- Fixed interest securities, more commonly known as "bonds", are loans issued by companies or by governments in order to raise money.
- Bonds issued by companies are called Corporate Bonds, those issued by the UK government are often called Gilts or UK Government bonds and those issued by the US government are called Treasury Bonds.
- In effect, all bonds are IOUs that promise to pay you a sum on a specified date and pay a fixed rate of interest along the way.
- Index-linked securities are similar but the interest payments and redemption value are normally increased by a price index e.g. for UK government index-linked securities, interest payments and redemption value are increased in line with the UK Retail Price Index.
What are the general risks of this type of asset
- On the whole, investing in Government or Corporate Bonds is seen as lower-risk than investing in equities. To date, no UK government has ever failed to pay back money owed to investors. But with Corporate Bonds there is a risk that the company may not be able to repay its loan or that it may default on its interest payments.
- Corporate and Government bonds are sensitive to interest rate trends. An increase in interest rates is likely to reduce their value, and hence the value of any fund investing in them.
UK commercial property recorded a small positive total return in April and May 2019 according to property consultant CBRE (June data was not available at the time of writing.) However, the overall positive return masks a divergence between Offices and Industrial (where capital values have increased every month so far this year) and Retail (where capital values are falling). In the Retail sector, profitability is being squeezed by structural changes in the way we shop, and even well-known brands are suffering. This has resulted in some having to employ Company Voluntary Agreements to manage their rental commitments. This decline in rental values has driven a fall in capital values. Nevertheless, we expect UK commercial property overall to generate modest returns over the next five years, with rental income representing a significant proportion of returns.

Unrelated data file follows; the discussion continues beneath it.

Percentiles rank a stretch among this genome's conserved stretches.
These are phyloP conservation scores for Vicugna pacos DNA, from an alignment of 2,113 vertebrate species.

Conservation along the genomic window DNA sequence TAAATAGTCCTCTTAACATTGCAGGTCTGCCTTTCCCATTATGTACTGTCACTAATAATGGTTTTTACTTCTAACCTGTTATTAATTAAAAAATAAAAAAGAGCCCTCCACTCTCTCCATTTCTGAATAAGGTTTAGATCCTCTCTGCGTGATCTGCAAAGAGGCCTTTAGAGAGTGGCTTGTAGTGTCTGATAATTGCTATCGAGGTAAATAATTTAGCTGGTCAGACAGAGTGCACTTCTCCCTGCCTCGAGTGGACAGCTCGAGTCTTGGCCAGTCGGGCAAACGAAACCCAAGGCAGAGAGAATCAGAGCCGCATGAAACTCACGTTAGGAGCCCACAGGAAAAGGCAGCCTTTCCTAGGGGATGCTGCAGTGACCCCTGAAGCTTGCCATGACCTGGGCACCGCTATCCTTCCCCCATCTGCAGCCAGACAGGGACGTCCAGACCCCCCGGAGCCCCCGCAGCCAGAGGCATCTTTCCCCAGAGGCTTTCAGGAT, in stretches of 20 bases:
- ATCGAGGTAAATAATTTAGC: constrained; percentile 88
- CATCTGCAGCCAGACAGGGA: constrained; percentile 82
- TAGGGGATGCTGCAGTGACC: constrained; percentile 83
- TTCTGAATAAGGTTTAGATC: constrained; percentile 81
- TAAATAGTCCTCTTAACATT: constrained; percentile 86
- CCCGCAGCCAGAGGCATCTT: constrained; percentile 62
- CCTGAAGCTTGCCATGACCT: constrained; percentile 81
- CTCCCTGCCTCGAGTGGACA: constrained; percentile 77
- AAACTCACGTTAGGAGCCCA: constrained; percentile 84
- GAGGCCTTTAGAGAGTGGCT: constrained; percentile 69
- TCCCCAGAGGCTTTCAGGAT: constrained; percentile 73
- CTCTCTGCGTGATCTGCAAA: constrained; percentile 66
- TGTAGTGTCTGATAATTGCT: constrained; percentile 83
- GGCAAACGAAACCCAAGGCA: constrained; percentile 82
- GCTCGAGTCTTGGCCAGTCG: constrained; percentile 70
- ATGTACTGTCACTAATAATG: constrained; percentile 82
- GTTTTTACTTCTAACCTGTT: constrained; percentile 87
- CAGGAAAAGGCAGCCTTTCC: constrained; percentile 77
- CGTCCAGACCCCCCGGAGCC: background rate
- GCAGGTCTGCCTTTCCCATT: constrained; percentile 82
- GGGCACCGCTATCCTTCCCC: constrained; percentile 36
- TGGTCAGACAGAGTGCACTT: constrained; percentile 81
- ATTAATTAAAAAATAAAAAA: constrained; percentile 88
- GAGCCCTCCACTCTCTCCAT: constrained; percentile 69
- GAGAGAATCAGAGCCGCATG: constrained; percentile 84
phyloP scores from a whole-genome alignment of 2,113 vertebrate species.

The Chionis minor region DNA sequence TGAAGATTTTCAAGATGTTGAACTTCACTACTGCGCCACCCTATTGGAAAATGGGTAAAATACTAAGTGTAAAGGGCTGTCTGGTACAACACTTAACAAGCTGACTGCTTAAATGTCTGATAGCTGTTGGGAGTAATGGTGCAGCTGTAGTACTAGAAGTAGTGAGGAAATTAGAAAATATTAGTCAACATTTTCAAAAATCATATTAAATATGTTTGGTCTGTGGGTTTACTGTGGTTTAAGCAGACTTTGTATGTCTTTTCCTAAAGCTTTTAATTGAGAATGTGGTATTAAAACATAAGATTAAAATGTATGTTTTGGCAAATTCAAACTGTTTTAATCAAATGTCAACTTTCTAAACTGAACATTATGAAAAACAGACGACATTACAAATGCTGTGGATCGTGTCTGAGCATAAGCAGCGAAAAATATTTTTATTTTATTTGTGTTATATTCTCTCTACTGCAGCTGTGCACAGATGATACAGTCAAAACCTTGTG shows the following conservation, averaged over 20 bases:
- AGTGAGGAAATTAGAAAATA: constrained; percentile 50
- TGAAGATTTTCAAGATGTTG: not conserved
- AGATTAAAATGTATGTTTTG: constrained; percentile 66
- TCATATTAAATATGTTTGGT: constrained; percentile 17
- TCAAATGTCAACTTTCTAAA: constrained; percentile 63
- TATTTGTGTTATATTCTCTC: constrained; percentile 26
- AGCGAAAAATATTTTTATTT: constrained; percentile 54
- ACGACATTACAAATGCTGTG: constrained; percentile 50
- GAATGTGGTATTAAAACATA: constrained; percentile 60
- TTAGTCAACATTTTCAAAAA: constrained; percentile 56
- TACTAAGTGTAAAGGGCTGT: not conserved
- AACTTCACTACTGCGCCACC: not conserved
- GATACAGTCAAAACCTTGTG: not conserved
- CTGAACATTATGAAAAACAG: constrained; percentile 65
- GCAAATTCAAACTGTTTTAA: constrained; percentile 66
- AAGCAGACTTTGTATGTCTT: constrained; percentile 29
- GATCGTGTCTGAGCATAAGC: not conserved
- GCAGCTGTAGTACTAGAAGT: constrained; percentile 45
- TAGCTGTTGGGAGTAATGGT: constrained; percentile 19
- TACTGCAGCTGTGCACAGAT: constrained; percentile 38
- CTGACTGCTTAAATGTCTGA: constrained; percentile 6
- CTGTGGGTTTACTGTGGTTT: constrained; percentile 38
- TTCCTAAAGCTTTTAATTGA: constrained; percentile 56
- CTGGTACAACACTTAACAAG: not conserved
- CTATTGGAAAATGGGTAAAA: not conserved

What do you mean by Property?
- For our funds we would mean commercial property investment. This generally means the fund is sharing in the returns from the ownership of some buildings (for example, offices and shopping centres).
- The value of the property may increase and tenants may pay rent to the owners of the building.
What are the general risks of this type of asset
- Property can be difficult to buy and sell quickly. Fund managers may have to delay withdrawal of money by customers from a property fund until they can sell some of the buildings the fund invests in.
- The actual value of a property is what someone is prepared to pay for it - an actual sale value. As sales are infrequent, interim valuations are based on a valuer's opinion and may be revised up or down from time to time. This can affect the value of a fund invested in commercial property, with the value possibly fluctuating significantly and could result in an investor not getting back the amount they originally invested.
- This leads to a number of risks for funds investing in property:
- Cash could remain uninvested as property assets can be difficult to buy, leading to lower returns than expected.
- The value of the fund may be reduced if a large number of withdrawals are requested and it is necessary for properties to be sold at reduced prices.
- There may be delays removing your money from the fund if property cannot be sold.
- Property fund valuations may be revised periodically, upwards or downwards.
- Rental income is not guaranteed. Defaulted rent and unoccupied properties could reduce returns.
- If the size of the fund falls significantly, the fund may have to hold fewer properties, and this reduced diversification may lead to an increase in risk.